In "Love, the Pope, and C.S. Lewis" (January), Cardinal Dulles begins with a summary of three twentieth-century theologians' reflections on love. Two of the three were Protestants: Anders Nygren and Denis de Rougemont. After briefly highlighting some similarities and differences between these thinkers, Dulles concludes with this: "The Protestant thinkers we have examined set up an unbridgeable gulf between eros, as a passion arising from below, and agape, as a totally altruistic gift from on high. Catholicism, here as elsewhere, stands for a both/and; Protestantism, for an either/or." I was surprised to see Cardinal Dulles put forward something like a general Protestant philosophical position based on the work of two theologians. Not only that, but it is pretty clear from the language of the above quote that the Catholic camp is set up as the good guys in the argument, while the Protestants are left behind wallowing in their dualism.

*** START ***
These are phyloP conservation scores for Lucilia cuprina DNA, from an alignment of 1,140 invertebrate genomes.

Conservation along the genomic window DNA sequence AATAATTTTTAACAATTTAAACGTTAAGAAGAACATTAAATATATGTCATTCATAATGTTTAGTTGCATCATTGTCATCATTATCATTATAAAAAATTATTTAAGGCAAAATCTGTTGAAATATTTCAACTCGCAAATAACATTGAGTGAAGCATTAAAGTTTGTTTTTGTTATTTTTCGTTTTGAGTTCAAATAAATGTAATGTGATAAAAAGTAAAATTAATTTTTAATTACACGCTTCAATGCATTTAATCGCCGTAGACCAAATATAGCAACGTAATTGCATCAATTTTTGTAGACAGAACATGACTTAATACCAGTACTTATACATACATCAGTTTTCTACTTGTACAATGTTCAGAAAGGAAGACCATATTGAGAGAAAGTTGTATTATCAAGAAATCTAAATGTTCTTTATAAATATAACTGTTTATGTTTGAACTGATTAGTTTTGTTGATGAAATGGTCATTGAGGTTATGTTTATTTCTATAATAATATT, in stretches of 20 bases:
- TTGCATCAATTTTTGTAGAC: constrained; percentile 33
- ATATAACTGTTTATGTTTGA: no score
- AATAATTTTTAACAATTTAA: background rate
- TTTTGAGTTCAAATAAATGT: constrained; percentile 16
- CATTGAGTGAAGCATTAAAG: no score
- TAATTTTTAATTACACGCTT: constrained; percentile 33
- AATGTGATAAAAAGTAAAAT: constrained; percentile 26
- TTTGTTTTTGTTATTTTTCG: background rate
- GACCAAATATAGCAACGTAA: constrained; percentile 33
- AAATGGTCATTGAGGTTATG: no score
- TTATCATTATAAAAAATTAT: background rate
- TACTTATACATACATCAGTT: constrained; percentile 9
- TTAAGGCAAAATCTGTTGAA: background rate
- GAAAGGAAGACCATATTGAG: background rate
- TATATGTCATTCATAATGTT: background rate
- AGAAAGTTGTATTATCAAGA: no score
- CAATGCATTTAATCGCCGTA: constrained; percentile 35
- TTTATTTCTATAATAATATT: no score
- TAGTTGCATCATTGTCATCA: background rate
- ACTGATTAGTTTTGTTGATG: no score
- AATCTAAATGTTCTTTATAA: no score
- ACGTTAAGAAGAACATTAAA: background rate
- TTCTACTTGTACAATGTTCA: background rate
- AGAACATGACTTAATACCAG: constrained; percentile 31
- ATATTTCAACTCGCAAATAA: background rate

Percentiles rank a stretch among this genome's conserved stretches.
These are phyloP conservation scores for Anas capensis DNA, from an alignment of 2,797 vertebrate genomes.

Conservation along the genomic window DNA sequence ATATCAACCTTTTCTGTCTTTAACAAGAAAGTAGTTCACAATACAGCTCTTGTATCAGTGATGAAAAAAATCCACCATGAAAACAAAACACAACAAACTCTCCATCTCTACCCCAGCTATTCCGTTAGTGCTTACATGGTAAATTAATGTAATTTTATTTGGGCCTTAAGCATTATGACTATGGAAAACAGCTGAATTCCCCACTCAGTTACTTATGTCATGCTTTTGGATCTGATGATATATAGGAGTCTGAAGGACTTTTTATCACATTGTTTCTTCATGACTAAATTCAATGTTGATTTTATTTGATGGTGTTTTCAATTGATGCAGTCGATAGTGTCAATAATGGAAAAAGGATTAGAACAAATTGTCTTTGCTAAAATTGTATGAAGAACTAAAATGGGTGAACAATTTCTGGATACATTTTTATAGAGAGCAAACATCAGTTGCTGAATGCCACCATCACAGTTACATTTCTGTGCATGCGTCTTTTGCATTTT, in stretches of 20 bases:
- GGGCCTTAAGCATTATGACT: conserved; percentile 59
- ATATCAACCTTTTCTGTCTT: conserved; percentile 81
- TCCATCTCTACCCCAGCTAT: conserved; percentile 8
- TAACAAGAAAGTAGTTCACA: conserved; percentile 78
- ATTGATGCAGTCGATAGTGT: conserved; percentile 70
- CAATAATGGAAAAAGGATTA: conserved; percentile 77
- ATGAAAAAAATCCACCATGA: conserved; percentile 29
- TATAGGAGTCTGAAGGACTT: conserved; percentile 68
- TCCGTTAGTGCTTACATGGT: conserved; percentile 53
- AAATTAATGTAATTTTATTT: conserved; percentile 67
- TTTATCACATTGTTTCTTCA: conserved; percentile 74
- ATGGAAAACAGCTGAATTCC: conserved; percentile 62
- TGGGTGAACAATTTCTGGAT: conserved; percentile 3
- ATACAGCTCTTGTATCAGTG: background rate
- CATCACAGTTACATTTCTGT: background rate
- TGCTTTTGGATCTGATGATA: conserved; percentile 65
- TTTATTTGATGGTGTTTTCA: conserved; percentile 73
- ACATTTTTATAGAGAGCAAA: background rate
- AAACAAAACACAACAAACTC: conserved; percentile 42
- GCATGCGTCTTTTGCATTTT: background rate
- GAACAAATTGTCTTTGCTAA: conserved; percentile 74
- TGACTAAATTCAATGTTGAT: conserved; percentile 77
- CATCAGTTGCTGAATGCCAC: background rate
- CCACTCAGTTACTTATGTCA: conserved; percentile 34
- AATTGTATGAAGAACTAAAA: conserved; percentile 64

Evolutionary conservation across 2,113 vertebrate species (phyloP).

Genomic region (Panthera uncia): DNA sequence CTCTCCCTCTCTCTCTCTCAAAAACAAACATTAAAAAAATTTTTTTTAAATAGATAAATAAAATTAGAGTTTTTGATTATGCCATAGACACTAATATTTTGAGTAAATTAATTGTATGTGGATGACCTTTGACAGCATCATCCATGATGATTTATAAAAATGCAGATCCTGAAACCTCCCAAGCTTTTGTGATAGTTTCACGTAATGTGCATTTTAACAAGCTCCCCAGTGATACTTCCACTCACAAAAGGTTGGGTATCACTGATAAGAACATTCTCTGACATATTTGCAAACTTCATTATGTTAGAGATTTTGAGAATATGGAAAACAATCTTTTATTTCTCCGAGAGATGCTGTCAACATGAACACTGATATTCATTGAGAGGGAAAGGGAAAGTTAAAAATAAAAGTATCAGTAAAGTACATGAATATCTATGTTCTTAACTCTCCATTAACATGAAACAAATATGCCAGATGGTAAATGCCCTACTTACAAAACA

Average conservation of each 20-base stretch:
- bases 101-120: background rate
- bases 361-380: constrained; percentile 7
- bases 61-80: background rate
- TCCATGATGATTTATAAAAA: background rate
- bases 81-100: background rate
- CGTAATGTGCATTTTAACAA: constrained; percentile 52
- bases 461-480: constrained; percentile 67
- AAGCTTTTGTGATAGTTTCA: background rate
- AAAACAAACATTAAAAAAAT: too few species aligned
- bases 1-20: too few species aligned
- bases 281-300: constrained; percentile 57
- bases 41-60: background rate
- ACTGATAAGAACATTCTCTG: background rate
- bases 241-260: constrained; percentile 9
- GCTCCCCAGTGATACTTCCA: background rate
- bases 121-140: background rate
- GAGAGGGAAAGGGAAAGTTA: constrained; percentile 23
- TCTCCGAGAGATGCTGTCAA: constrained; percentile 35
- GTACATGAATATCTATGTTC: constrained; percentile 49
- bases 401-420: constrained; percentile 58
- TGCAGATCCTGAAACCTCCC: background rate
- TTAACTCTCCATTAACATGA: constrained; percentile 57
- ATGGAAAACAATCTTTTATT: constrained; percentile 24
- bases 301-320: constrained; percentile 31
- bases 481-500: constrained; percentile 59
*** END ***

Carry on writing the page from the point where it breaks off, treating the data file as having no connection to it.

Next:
If you asked a group of Protestants to name someone who has written about the concept of love, most would not be able to name anyone. But those who could would almost certainly say C.S. Lewis. Interestingly, Dulles does not mention Lewis in this part of the essay but brings him in only later. And if I read the article correctly, he is enlisted in support of the pope, presumably taking a both/and position. Lewis was a Protestant. Given this, might it be more ecumenically responsible to refrain from equating Nygren and de Rougemont--the either/or guys--with Protestantism as a whole?
Jonathan C. Wilson
Cardinal Dulles concludes "Love, the Pope, and C.S. Lewis" with this: "One may suspect that [Benedict XVI] would be open to the idea that caritas tends to an eschatological fulfillment that, in the opinion of Lewis, transcends the earthly realizations of eros and agape alike." Dulles' suspicion is confirmed in Ratzinger's 1977 treatise Eschatology: Death and Eternal Life.
Ratzinger, wanting to ensure a proper understanding of heavenly rewards, intimates that heaven is the perfected confluence of eros and agape: "The task of enlarging the vessel of our own life is not meant to ensure that in the world to come we have the largest barn possible in which to store our wealth, but rather to be able to distribute all the more to our fellows. In the communion of the body of Christ, possession can only consist in giving, the riches of self-fulfillment in the passing on of gifts."
Thus, the greater...